Today, on March 14, the world is celebrating World Kidney Day. For those of us who work with people with Spina Bifida (SB), this is an important day to think about the importance of the kidneys in our community. Did you know that most infants with SB are born with kidneys that work well, but many will face a loss of kidney function by age five? In fact, according to research out of the Centers for Disease Control and Prevention (CDC) and its National Center on Birth Defects and Disability (NCBDDD), people with SB develop kidney failure at a much younger age than people without SB.
This is due to the fact that most children with SB have a neurogenic bladder, in which the nerves going from the spinal cord to the brain do not work properly. A child with SB may not be aware that his or her bladder is full and often cannot empty the bladder well. Additionally, the sphincter muscle of the bladder may not work—it may either stay relaxed or not relax when the bladder is contracting. If the bladder doesn’t empty well, it will cause urine to back up into the kidneys and that can cause damage to the kidneys and/or lead to urinary tract infections. Only about 5% of children with SB are able to empty their bladders without help.
NCBDDD houses the National Spina Bifida Program (NSBP) and the National Spina Bifida Patient Registry (NSBPR). Because of the connection to early kidney disease in people with SB, a subset of clinics from the NSBPR began working on a treatment plan aimed at knowing how and when to intervene to protect babies’ kidneys.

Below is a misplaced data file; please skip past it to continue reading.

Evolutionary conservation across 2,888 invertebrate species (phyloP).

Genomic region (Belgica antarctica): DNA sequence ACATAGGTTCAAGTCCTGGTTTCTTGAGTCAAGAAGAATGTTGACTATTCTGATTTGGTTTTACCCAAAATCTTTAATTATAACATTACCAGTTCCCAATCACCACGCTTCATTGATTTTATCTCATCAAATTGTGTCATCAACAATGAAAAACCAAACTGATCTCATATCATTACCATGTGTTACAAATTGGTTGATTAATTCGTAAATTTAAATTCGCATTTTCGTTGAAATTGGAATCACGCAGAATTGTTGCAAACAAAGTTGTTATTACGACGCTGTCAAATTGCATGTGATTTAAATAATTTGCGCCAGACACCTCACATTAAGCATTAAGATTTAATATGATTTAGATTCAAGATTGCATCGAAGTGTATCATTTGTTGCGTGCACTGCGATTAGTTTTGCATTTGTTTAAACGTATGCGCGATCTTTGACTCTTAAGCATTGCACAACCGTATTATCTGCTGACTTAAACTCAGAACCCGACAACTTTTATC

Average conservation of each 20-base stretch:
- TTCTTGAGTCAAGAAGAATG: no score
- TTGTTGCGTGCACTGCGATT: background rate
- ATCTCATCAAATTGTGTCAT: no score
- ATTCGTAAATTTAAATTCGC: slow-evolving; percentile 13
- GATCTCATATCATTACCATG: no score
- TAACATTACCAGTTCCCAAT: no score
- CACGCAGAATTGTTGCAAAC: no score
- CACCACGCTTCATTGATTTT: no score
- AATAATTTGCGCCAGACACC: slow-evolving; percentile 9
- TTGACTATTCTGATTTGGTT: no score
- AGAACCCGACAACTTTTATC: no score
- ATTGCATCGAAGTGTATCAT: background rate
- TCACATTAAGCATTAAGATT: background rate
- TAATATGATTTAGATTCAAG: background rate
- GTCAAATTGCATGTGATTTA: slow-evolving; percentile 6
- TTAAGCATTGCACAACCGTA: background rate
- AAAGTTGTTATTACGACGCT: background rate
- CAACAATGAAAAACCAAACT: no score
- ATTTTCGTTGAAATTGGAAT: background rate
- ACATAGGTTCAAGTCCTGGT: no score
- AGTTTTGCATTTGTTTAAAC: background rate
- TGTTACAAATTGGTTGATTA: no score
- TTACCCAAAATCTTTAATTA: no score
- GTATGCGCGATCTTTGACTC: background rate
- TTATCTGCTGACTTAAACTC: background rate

In 2014, the Urologic Management to Preserve Initial Renal Function (UMPIRE) Protocol began. A group of nine SB clinics out of the NSBPR are testing a treatment plan contains a detailed medical decision tree, or a multilevel drawing that shows the choices available at each point in managing a patient’s medical care.
This decision tree outlines the tests and scans that are performed at specific time intervals in the treatment plan. They are designed to:
> track and manage each baby’s bladder function,
> identify infections in the bladder and kidneys,
> monitor how well the kidney functions, spot kidney scarring, and
> determine when babies with kidney problems should receive medications.
- This unique treatment plan is designed to allow physicians at SB clinics to make changes to the series of tests and scans as appropriate for each child with SB. Details on these changes and the data from the tests and scans are collected at each clinic.
- Most importantly, the data are analyzed and will determine a new “best practice” standard of care for babies born with SB. This standard of care will then be published and shared with SB clinics throughout the United States by the Spina Bifida Association (SBA).
- So today, SBA celebrates World Kidney Day, with the hope that the future will be brighter for people with SB…and they will face less kidney disease.